4. Garudasana, Eagle: Standing at the front of the mat..bend one leg and wrap the other over it along the thigh then wrap the same side arm under the other and bring palms together … Arms are bent at the elbows which are at shoulder height and finger tips brightly reaching up with forearms pressing away from the face
5. Simhasana, Lion: Open you mouth, stick out your tongue and take your gaze high … Now roar!
6. Ustrasana, Camel: Kneeling down with knees directly under hips, press the hips forward, sweep your arms behind you to support the low back or reach down to the feet
7. Vrksasana, Tree: Standing tall take on leg and bed the knee, turn the knee out to the side while placing the sole of your foot on the inner thigh above the knee or below the knee on the inside of the calf.
Looking for more guidance? Try one of these yoga videos designed specifically for families:
For babies: Holistic family physician and yogi Kay Corpus has been practicing yoga for 15 years and teaching for five. She recommends “Yoga Ma, Baby Ga,” a video that she used after her daughter was born. “It is a mommy-baby video great for newborns and recovering moms. The best thing I learned from that video was that if I had to stop and feed my baby or change her, then that was just ‘my yoga’. It couldn’t be quiet and serene all the time. It was just a different way of relating and accepting things I couldn’t change, said Corpus.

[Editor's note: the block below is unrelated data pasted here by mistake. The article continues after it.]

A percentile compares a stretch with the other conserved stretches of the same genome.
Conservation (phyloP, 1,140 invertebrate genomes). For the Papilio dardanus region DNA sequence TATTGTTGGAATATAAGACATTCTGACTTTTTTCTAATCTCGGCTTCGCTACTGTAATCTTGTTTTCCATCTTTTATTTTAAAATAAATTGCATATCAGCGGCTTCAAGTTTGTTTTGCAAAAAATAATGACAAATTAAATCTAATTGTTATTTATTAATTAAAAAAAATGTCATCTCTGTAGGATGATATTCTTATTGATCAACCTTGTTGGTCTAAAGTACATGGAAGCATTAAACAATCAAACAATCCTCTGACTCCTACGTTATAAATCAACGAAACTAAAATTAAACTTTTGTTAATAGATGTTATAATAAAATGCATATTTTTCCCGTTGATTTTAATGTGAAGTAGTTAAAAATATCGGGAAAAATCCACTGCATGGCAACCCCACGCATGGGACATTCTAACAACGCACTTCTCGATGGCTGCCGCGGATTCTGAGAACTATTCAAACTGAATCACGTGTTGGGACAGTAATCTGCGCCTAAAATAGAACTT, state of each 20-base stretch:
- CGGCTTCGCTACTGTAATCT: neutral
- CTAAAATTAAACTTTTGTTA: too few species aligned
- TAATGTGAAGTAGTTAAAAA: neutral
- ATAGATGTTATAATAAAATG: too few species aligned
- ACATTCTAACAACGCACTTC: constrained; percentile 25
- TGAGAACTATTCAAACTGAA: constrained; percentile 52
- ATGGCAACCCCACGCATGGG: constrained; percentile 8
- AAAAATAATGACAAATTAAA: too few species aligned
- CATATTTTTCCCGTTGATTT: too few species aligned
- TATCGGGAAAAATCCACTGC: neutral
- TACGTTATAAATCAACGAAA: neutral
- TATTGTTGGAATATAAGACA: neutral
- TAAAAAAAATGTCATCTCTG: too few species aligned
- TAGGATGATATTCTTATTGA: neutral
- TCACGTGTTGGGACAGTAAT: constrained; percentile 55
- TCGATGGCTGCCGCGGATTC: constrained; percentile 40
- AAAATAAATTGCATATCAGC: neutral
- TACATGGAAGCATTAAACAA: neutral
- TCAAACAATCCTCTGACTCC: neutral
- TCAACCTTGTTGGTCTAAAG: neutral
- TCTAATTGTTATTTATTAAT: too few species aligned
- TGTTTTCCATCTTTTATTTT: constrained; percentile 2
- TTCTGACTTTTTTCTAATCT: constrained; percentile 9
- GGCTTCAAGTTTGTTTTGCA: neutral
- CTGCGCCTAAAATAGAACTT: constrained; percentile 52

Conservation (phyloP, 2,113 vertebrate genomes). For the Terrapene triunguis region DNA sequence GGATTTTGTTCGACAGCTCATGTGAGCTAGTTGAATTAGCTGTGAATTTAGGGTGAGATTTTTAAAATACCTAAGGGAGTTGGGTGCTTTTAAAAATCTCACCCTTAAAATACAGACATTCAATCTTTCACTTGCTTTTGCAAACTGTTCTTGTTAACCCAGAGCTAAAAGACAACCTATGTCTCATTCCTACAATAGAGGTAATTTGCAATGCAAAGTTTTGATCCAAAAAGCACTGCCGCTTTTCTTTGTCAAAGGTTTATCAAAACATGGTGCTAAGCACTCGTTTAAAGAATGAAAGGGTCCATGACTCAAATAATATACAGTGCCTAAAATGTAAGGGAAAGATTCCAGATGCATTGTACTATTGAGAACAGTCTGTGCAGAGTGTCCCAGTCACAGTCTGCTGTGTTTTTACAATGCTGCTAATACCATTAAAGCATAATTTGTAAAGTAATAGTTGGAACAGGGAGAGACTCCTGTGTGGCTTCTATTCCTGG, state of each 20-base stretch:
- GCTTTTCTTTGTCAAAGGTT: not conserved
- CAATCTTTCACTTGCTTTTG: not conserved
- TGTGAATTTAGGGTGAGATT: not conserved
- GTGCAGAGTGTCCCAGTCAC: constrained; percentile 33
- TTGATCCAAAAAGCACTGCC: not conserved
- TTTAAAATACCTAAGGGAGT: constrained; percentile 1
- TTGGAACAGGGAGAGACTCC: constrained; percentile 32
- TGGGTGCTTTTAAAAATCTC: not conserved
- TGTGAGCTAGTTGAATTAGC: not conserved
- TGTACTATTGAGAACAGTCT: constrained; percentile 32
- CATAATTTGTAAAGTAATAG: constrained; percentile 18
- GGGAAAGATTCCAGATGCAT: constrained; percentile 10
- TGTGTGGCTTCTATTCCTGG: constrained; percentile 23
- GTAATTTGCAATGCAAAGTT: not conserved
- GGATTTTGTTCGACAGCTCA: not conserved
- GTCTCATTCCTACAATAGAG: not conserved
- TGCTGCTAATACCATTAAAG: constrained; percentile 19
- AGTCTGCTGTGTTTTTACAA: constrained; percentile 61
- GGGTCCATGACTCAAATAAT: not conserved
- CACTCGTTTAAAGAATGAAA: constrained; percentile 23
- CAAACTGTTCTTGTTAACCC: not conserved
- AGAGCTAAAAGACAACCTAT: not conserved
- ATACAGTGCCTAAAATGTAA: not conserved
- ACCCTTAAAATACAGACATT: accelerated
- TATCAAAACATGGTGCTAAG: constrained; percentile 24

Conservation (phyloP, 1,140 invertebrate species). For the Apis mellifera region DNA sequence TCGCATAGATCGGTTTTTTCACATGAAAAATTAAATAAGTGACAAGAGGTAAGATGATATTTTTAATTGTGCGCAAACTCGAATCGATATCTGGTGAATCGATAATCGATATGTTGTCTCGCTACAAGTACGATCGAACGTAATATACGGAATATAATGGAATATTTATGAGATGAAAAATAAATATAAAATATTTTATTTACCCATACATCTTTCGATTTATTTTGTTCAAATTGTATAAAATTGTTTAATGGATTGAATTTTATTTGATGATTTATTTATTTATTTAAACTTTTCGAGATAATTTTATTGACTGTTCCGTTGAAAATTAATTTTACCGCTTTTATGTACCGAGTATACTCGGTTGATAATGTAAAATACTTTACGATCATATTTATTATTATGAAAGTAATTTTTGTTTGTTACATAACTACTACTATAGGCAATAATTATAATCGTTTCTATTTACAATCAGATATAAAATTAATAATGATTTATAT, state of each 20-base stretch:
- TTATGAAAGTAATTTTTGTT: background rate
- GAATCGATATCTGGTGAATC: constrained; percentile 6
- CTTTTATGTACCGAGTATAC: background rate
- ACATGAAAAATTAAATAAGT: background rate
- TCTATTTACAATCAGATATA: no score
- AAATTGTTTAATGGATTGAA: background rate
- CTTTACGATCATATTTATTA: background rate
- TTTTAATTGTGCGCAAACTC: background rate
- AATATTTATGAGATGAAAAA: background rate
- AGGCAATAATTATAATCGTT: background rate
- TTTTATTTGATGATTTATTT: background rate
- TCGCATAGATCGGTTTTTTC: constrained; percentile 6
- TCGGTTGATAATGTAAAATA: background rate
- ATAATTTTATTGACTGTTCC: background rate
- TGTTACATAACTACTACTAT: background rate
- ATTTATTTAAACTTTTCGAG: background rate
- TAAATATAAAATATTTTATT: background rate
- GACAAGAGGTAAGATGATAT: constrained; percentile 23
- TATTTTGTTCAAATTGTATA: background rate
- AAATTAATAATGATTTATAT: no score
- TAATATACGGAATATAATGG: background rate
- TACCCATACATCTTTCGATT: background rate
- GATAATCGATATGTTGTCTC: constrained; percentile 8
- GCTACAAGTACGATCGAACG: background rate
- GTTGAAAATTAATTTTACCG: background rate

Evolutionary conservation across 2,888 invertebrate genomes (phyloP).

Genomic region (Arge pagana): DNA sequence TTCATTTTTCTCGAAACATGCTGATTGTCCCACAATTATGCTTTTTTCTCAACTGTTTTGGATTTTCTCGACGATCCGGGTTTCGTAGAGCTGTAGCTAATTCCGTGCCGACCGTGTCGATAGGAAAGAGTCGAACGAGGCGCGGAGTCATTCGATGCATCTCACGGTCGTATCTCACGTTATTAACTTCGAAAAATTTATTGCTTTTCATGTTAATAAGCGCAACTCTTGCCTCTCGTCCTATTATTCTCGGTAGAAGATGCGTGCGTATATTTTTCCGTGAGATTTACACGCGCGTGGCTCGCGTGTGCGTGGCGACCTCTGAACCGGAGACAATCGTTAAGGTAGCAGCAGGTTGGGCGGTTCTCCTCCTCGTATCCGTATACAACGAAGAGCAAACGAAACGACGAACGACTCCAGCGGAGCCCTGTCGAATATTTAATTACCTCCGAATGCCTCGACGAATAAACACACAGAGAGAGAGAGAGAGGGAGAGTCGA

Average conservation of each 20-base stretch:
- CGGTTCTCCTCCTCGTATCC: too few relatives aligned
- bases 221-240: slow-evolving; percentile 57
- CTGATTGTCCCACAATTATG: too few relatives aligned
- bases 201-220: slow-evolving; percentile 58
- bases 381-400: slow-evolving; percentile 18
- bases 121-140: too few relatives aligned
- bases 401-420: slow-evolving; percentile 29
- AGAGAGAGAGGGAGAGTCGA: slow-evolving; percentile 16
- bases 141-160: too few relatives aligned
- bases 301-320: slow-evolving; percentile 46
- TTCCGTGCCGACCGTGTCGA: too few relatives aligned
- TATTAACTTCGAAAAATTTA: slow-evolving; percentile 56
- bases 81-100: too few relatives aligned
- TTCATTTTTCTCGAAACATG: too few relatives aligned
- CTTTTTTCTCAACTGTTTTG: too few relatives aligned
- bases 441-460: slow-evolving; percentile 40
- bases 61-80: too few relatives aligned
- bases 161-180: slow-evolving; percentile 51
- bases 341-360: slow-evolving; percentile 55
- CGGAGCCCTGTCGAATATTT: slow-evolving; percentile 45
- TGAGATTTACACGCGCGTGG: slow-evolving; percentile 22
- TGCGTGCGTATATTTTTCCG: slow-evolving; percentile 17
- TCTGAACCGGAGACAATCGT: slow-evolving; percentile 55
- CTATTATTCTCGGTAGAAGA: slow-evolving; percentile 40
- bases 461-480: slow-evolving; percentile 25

For toddlers. My girls loved “Yoga for the Kid in All of Us,” from Yogamazing. I got it when my oldest was two and still use it now that she is ten. ‘Tot Yoga:,’ is another good video for parents and toddlers from 10 months to 3 years old as is ‘Storyland Yoga,’ from Playful Planet where kids imitate yoga poses while learning about endangered species.
For school-aged kids. ‘Kids Teach Yoga,’ is a very cute kid-led yoga video that is perfect for kids who learn better from their peers than from adults. It’s short — lasting only about 20 minutes — which is just right for kids who want to give it a try. Tiffany Belzer, aka YogaTiffany, recently sent me a copy of her ‘Family Yoga’ DVD and I have to say that my whole family loved it — even my husband who is not generally the yoga type.
Start slowly and focus on the fun and before long you and your family will be getting your Zen on all winter long.
Do your kids practice yoga?
Related topics: Family Activities, Healthy Living, Raising Healthy Kids